How do you find the Vertical, Horizontal, and Oblique Asymptote given #g(x)= (-2x+3) /( 3x+1)#?

Answer 1

horizontal #y = -2/3#

vertical #x = -1/3#

testing for horizontal or oblique

#(-2x+3)/(3x+1) ]_{x \to pm \infty} #
#= (-2+3/x)/(3+1/x) ]_{x \to pm \infty} = -2/3#

for vertical , we look at denominator = 0

so #3x+1 = 0 \implies x = -1/3 #
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Answer 2

To find the vertical asymptote, set the denominator equal to zero and solve for x. For the function g(x) = (-2x + 3) / (3x + 1), the vertical asymptote occurs at x = -1/3.

To find the horizontal asymptote, compare the degrees of the numerator and denominator. Since the degree of the numerator (-2x + 3) is less than the degree of the denominator (3x + 1), the horizontal asymptote is y = 0.

To find the oblique asymptote, perform long division or polynomial division between the numerator and denominator. After division, the quotient will represent the oblique asymptote. In this case, performing long division yields y = -2/3x + 3.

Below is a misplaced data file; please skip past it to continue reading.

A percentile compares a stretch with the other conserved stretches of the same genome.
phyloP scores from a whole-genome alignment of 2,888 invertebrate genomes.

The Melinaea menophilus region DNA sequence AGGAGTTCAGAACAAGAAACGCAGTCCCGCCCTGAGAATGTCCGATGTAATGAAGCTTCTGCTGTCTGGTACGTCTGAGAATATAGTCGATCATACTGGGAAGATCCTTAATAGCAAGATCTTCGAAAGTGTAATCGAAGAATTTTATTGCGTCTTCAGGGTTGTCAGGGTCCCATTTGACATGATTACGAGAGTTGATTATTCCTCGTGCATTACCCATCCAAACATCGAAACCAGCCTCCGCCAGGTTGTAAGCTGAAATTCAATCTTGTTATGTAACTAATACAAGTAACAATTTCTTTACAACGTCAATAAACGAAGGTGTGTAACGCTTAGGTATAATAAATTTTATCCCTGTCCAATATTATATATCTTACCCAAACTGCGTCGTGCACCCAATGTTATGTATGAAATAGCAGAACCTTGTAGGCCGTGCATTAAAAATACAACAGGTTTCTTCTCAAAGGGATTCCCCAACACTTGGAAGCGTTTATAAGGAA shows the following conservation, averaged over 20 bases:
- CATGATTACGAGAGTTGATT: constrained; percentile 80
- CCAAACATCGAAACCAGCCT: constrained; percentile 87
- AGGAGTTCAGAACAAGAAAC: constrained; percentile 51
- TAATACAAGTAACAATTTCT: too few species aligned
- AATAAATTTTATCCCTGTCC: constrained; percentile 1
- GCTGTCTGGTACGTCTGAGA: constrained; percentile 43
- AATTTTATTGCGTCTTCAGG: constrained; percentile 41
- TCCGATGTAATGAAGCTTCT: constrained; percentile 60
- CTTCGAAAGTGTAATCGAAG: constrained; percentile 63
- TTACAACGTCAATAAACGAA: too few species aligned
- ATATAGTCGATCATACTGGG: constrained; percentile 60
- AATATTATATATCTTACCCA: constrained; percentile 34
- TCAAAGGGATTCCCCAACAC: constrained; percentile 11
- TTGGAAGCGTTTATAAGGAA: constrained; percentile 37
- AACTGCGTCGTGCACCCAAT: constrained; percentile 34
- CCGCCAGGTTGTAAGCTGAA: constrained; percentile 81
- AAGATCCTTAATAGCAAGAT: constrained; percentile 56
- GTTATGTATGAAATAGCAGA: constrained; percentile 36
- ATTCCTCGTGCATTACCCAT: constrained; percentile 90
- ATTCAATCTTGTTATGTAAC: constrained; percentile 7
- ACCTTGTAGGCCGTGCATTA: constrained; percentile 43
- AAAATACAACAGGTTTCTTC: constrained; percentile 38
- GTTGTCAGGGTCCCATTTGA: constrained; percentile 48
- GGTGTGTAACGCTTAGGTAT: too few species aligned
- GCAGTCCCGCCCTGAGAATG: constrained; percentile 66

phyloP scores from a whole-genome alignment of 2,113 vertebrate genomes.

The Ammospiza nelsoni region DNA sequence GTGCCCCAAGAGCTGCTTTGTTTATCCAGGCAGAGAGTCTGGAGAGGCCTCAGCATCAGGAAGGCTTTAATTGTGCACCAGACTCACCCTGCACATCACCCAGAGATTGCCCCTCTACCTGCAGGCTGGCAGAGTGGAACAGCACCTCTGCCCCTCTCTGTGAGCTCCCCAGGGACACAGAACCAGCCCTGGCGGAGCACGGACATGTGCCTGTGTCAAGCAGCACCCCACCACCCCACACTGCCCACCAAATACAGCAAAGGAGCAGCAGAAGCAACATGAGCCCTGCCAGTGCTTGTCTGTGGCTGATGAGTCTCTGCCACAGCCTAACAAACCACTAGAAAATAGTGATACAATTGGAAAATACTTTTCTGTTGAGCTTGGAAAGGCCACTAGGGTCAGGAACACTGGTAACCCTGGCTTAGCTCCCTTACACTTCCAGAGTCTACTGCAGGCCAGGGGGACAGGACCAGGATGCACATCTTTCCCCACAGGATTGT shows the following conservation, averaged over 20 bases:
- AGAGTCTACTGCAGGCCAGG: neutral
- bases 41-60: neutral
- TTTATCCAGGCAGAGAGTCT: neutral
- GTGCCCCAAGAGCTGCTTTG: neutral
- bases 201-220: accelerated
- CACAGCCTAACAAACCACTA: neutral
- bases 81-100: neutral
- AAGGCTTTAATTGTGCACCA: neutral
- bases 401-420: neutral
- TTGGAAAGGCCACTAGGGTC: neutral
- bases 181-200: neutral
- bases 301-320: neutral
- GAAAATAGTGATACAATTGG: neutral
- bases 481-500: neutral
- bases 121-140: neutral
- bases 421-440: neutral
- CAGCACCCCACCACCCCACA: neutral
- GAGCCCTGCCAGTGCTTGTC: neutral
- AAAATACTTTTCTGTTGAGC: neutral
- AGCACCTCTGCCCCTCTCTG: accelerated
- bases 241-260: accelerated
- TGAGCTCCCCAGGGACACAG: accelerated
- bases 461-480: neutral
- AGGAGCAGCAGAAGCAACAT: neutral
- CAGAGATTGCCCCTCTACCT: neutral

So, the vertical asymptote is x = -1/3, the horizontal asymptote is y = 0, and the oblique asymptote is y = -2/3x + 3.

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Answer from HIX Tutor

When evaluating a one-sided limit, you need to be careful when a quantity is approaching zero since its sign is different depending on which way it is approaching zero from. Let us look at some examples.

When evaluating a one-sided limit, you need to be careful when a quantity is approaching zero since its sign is different depending on which way it is approaching zero from. Let us look at some examples.

When evaluating a one-sided limit, you need to be careful when a quantity is approaching zero since its sign is different depending on which way it is approaching zero from. Let us look at some examples.

When evaluating a one-sided limit, you need to be careful when a quantity is approaching zero since its sign is different depending on which way it is approaching zero from. Let us look at some examples.

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